Psychosocial Management Overview
Navigating the path of living with Duchenne can be complex, and psychosocial and emotional support are critical for both the person living with Duchenne and their families (box 7). Psychosocial issues can arise at any time. It is important that you let your neuromuscular team know if you are having issues with any of the things listed below.
- Difficulty with social interactions and/or making friendships (i.e., social immaturity, poor social skills, withdrawal or isolation from peers)
- Learning problems
- Excessive or constant anxiety/worry
- Frequent arguing and behavioural outbursts; difficulty controlling your anger or sadness
- Increased risk of neurobehavioural and neurodevelopmental disorders, including autism-spectrum disorders, attention-deficit/hyperactivity disorder (ADHD) and obsessive-compulsive disorder (OCD)
- Problems with emotional adjustment and anxiety and/or depression
Psychosocial and emotional issues are an important part of your health and should not be ignored. If you are having worries, concerns or questions about your diagnosis, or anyting else, it is important to get answers. You should be asked, formally or informally, about anxiety and depression at every neuromuscular visit and, if there are issues, you should be referred for evaluation and treatment as quickly as possible.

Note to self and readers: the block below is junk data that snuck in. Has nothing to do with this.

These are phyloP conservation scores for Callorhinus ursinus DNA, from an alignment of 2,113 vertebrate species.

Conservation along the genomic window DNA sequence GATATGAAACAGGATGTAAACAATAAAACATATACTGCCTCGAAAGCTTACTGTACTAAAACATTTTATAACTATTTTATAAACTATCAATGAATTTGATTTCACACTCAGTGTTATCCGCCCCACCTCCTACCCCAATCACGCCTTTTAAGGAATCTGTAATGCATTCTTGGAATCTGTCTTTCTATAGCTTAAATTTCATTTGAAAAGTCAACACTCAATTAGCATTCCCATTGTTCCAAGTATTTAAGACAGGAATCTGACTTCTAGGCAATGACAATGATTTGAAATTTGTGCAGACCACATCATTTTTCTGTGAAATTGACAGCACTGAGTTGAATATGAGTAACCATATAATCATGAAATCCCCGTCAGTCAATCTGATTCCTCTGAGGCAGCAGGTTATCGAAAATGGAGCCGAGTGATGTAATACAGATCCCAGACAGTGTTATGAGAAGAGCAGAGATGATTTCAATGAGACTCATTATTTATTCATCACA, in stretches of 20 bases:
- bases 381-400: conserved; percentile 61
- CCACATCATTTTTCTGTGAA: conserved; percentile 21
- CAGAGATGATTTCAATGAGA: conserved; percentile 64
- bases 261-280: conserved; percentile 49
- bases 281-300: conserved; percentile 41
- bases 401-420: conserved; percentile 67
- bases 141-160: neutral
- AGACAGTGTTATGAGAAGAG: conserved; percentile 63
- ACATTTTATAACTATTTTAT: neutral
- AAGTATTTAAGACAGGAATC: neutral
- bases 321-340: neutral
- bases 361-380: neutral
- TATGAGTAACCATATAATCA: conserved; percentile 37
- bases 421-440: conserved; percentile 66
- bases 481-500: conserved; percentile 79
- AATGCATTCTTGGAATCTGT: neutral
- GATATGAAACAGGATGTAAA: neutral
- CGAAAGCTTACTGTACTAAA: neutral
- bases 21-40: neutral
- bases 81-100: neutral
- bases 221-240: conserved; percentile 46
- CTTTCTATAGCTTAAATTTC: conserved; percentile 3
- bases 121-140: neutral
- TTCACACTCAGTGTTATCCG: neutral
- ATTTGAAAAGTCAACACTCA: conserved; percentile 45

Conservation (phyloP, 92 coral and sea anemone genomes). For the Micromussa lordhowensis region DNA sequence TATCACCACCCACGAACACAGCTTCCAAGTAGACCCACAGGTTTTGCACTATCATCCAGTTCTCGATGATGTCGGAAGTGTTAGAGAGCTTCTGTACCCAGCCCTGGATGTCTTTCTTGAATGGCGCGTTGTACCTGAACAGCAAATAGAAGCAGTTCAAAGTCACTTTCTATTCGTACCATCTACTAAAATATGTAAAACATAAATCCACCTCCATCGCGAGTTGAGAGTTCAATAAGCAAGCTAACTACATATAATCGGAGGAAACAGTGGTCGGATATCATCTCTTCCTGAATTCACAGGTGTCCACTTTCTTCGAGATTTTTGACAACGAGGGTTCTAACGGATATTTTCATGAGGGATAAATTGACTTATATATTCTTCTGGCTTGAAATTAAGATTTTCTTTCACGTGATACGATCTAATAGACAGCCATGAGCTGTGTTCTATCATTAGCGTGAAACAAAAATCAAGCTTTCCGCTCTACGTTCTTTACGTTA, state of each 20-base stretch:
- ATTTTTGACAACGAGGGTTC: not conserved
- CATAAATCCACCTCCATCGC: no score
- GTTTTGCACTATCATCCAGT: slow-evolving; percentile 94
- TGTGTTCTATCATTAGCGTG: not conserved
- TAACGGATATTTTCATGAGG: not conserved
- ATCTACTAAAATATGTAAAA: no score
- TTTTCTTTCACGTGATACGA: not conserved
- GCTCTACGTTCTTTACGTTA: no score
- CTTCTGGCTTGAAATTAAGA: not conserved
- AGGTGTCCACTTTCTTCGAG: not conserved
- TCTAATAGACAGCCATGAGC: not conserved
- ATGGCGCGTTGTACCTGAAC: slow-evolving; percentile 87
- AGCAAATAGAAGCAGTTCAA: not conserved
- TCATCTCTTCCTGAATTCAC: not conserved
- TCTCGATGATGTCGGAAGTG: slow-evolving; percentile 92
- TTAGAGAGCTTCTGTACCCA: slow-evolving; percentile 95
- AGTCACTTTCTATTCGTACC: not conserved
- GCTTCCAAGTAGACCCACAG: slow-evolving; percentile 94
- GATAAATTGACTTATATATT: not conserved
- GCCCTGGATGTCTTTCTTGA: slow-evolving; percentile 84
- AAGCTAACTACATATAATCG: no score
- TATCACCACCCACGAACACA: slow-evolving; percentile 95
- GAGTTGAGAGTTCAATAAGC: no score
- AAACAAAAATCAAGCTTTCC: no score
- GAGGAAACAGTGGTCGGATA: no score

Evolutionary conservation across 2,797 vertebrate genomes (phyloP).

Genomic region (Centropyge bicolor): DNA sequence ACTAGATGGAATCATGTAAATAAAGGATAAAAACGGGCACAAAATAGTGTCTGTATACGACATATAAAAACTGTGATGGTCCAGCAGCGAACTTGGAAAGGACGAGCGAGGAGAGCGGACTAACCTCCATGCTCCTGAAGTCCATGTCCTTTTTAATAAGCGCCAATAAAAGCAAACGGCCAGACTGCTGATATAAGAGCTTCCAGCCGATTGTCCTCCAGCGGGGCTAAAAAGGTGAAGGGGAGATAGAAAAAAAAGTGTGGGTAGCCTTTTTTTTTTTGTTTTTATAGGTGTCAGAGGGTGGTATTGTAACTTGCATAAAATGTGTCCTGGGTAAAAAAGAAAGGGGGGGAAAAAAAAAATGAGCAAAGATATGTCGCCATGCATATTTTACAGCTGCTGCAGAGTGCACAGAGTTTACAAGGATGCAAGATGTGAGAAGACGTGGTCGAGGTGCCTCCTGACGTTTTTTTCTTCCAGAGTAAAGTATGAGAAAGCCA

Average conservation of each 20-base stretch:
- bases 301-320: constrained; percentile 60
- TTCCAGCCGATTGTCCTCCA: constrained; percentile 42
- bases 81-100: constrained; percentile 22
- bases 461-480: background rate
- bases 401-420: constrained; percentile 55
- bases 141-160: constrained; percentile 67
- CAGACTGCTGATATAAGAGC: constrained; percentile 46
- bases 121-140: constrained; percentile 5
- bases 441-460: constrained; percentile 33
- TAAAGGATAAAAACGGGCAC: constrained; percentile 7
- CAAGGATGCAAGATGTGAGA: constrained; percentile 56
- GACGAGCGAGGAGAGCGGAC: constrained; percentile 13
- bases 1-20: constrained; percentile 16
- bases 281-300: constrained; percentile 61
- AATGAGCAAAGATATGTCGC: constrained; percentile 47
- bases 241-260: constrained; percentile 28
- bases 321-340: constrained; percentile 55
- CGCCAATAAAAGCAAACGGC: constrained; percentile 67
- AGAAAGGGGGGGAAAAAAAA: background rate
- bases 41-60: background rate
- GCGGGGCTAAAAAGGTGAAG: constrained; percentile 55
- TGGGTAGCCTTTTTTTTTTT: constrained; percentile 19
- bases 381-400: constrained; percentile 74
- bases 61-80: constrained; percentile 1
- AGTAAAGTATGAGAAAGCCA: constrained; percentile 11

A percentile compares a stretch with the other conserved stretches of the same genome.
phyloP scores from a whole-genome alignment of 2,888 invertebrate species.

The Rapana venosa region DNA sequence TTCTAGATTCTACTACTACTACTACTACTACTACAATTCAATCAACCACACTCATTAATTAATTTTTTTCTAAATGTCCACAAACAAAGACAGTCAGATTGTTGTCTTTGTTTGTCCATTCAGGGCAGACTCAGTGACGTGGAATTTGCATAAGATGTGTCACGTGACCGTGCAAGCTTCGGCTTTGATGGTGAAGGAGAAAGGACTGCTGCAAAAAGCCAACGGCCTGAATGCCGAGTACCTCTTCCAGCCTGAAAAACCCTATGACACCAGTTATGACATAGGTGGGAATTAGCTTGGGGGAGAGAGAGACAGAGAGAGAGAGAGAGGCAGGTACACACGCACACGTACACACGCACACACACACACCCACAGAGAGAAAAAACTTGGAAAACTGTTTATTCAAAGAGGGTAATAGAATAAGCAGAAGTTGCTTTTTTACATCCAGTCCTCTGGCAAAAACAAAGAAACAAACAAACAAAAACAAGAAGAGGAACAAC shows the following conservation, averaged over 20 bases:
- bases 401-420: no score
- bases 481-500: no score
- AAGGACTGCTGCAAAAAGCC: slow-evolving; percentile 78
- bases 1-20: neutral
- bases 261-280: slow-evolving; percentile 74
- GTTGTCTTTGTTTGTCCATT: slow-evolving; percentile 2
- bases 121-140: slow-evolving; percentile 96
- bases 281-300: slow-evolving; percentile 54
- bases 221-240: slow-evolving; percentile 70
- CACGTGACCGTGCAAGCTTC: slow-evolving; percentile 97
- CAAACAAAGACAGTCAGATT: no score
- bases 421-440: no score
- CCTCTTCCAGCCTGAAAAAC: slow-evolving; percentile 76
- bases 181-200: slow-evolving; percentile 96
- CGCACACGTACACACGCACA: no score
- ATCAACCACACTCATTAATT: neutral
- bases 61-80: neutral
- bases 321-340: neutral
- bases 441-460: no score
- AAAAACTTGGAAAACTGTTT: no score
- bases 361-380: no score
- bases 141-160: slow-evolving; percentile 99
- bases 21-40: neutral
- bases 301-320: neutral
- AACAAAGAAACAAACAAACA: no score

Box 7. For Families
Parents who are open and willing to answer questions will make it easier for children to ask. It is important to answer questions openly, but in an age-appropriate manner, and just answer the question being asked (without elaborating). We realise that this can be a very difficult conversation to have with your child. Advocacy groups and the staff at your clinic can offer help with information, guidance, and resources. The neuromuscular team should know children are reaching out and that support would be appreciated. They can help connect families with a medical provider most appropriate to help with delicate conversations.
While it is important for the individual with Duchenne to receive psychosocial and emotional support, this diagnosis affects the entire family. Parents and siblings may also be at risk for social isolation and depression. It is important that you tell your neuromuscular teams how your family is doing at each visit and, if you feel you could benefit from counselling, be sure to get referrals.
Several well-known interventions exist to help in various areas of psychotherapy. These include training for parents in trying to cope with behaviour and conflicts, individual or family therapy, and behavioural interventions. Applied behaviour analysis may help with certain behaviours related to autism.
A useful resource in the UK is: A Guide to Duchenne Muscular Dystrophy, Edited by Janet Hoskins (https://www.jkp.com/uk/a-guide-to-duchenne-muscular-dystrophy-2.html)